IMG_6852cJeremy Brown | The Feather Online Archive

Fu reflects on the education in Taiwan

Located next to China, Japan, Korea and Philippine, Taiwan is a tiny melting pot in Asia. The education system is much more complicated in Taiwan than here is in the United States. As children born in Asian culture, they are required by their parents to have many talents. Playing piano, playing violin, drawing, learning English, and doing abacus (math) are nothing special: just what students ought to be able to do.

As students grow older, more and more homework is put onto their shoulders, Many students began to cram schoolwork in the 7th grade. Being able to get a high score becomes the only purpose of a majority of students’ lives. Going home late is a normal part of many junior high school students’ lives. Going to bed by 11 o’clock or later is normal, between ten and 11 is great, and before nine o’clock is almost impossible.

There are only two periods of P.E. classes in one week, but pupils hardly participate in them. Students wonder why they need P.E. class when only two students in the class are swimming and the rest are sitting on the benches.

9th grade is the most important year for junior high students. Students study so hard that school seems like a graveyard after the sunset. As the exam comes closer, massive amount of tests and handouts are given out by teachers and schoolwork cram can stack up higher than five feet.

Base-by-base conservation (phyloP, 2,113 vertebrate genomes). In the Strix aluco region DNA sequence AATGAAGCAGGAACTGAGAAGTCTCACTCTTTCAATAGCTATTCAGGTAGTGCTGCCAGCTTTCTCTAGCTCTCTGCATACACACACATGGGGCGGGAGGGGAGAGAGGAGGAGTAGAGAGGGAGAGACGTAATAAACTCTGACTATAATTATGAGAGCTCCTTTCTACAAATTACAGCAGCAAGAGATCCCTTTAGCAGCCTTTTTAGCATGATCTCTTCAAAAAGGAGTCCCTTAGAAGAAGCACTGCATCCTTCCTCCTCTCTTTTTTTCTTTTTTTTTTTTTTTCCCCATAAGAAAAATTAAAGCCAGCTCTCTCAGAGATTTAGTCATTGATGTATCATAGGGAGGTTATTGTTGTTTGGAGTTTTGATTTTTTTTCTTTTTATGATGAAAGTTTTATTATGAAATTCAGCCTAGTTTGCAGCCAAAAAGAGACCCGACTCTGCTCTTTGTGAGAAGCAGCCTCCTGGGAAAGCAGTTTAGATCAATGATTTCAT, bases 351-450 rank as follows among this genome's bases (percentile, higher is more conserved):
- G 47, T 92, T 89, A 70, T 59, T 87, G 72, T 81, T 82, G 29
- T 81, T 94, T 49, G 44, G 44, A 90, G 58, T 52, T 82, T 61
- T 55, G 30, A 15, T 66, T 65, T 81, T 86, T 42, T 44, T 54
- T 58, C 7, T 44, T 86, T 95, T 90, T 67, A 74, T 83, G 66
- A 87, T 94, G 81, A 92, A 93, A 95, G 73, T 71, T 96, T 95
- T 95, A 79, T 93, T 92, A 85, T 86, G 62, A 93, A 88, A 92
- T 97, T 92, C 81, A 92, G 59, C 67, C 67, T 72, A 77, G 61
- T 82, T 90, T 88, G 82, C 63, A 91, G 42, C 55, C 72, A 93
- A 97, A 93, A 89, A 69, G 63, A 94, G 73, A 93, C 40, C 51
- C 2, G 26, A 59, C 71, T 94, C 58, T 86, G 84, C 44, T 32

In 2010, my sister Jane Fu took the last year test of the “The Basic Competence Test for Junior High School Students” in Taiwan. The following year the education system officials realized that there were too many mistakes in the scoring. The government decided to cancel the new test before the summer vacation was over. Recently, there was a student who scored nothing, but was accepted into the top three high schools in Taiwan.

(PODCAST) Student life in Taiwan Sept. 17–

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After students finish high school, another challenge is waiting for them. High admission rate almost makes college worthless. In 2008, Taiwan made the admission rate 97.1%, which allowed students to go to the college so easily that scoring 7.69 points was sufficient to go to college in Taiwan.

As the result, young people with master degrees or even doctorate degrees could not find a job. News shows up day after day saying that doctors aren’t making money at the hospital of their professions, but instead from making food at the night market.

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For more features, read the Sept. 11 article, New coach brings excitement, energy to PE.